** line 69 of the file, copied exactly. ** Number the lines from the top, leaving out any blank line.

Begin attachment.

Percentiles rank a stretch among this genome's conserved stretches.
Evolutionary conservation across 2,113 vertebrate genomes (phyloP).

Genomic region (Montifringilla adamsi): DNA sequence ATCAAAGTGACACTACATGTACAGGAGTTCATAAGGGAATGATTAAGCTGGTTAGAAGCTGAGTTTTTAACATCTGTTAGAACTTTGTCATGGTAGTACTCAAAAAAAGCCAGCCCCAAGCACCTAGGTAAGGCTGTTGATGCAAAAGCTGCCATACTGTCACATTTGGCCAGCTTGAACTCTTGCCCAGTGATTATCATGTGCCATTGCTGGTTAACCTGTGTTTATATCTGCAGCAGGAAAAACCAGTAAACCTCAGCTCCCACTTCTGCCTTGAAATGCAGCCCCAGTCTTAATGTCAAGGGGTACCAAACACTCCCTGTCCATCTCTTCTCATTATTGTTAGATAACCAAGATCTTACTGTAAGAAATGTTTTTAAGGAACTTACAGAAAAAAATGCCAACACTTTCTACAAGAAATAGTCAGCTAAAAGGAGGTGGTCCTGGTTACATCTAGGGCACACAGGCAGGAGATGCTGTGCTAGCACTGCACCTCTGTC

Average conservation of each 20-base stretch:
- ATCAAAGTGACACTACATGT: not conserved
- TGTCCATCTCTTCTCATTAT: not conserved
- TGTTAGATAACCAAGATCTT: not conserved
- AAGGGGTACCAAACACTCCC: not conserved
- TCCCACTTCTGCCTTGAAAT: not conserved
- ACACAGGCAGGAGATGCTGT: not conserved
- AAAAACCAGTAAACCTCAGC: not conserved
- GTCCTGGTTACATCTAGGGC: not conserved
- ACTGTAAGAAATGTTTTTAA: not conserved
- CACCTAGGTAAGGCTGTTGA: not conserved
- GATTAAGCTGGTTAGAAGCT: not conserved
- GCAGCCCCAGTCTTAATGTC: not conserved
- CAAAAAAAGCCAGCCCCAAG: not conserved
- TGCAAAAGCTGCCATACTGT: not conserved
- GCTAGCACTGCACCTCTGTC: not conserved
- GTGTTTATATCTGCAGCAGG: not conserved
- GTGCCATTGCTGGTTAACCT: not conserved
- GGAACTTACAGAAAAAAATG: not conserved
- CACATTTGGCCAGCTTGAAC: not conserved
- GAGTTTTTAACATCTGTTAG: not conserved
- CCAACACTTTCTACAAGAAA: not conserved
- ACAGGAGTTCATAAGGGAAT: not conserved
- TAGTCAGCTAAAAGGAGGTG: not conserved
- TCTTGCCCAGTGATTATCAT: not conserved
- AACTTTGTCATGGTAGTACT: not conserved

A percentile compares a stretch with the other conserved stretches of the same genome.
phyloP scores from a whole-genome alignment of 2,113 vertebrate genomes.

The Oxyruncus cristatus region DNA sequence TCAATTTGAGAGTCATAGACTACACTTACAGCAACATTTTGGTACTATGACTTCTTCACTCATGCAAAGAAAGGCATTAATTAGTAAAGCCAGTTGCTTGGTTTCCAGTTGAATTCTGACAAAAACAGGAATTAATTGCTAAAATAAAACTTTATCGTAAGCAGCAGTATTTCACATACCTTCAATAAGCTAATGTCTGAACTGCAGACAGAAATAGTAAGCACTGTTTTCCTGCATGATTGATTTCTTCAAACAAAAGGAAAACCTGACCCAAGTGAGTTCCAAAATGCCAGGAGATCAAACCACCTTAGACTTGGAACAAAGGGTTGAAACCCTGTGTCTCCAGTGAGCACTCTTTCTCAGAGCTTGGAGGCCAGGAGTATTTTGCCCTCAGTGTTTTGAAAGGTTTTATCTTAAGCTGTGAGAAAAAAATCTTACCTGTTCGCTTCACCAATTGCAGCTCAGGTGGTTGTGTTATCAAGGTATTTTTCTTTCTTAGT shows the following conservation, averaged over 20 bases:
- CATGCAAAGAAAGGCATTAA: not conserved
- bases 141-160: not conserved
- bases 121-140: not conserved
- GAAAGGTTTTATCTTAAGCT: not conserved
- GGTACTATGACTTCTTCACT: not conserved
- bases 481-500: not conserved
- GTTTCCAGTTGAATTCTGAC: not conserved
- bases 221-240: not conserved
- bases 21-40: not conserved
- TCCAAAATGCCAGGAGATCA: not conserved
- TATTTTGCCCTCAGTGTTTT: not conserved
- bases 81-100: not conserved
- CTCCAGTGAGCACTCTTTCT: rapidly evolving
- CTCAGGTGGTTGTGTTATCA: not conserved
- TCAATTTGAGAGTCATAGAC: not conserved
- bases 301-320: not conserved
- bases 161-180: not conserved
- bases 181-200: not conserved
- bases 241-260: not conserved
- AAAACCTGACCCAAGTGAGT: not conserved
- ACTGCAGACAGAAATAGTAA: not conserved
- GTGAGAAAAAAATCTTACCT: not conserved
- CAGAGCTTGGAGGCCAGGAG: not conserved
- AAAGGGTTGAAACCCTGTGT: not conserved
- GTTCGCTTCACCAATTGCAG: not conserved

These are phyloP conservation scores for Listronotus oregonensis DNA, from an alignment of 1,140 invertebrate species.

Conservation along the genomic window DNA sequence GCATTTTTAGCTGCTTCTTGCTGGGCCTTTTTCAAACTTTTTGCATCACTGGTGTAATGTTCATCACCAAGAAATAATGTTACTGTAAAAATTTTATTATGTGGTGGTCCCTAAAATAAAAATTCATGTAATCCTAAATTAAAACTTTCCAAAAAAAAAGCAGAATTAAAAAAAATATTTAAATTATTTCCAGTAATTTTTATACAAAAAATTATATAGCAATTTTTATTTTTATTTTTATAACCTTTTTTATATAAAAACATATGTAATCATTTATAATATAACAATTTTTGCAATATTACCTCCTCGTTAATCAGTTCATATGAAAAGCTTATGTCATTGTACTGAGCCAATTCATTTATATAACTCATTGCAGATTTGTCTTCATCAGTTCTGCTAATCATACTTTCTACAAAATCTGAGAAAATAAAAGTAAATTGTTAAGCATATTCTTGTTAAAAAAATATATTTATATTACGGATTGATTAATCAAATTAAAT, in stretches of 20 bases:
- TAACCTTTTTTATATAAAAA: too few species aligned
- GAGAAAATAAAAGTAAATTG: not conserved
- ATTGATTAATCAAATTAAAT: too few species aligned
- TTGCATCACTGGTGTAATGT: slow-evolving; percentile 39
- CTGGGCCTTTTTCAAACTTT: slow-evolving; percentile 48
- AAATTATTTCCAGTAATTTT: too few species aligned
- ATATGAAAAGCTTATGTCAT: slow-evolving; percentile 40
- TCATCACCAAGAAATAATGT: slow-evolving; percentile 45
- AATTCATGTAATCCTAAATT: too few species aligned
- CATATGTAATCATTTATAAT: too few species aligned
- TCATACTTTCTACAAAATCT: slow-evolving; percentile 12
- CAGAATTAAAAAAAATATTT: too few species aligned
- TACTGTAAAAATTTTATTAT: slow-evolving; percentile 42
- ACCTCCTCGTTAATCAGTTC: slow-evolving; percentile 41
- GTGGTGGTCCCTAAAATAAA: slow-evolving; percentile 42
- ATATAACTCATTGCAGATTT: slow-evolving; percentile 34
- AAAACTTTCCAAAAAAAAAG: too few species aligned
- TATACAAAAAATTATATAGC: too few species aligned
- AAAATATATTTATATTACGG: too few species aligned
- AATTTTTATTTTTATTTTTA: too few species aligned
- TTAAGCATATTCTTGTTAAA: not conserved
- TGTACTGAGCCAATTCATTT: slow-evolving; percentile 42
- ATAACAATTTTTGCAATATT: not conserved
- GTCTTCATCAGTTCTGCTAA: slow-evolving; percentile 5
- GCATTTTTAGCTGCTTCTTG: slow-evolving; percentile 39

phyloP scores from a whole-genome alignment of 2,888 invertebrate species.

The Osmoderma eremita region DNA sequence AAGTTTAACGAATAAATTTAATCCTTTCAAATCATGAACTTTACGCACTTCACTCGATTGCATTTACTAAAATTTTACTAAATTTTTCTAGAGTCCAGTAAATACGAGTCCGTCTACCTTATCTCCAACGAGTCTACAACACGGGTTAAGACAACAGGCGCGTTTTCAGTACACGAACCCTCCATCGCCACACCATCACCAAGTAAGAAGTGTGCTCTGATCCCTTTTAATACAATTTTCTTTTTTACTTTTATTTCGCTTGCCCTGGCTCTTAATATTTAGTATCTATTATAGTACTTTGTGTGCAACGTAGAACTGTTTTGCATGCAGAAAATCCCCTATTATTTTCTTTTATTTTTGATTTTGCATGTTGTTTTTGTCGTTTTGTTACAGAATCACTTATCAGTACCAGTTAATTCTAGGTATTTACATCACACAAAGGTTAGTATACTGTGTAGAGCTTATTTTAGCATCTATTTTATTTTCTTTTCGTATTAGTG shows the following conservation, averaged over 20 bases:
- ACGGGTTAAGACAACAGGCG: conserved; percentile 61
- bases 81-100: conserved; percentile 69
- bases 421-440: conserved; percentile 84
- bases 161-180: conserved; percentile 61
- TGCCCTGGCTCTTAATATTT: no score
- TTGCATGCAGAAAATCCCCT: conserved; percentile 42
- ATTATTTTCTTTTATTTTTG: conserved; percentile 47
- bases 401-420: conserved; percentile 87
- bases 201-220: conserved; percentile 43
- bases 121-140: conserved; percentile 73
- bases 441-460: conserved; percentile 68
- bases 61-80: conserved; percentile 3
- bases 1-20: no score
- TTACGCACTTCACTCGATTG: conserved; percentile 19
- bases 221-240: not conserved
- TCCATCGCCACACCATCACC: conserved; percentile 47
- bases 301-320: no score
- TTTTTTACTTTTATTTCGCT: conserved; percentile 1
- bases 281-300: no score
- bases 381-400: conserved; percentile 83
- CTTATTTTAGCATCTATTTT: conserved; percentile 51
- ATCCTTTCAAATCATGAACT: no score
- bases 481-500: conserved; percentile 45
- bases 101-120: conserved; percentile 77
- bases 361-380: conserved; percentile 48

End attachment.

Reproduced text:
- CATATGTAATCATTTATAAT: too few species aligned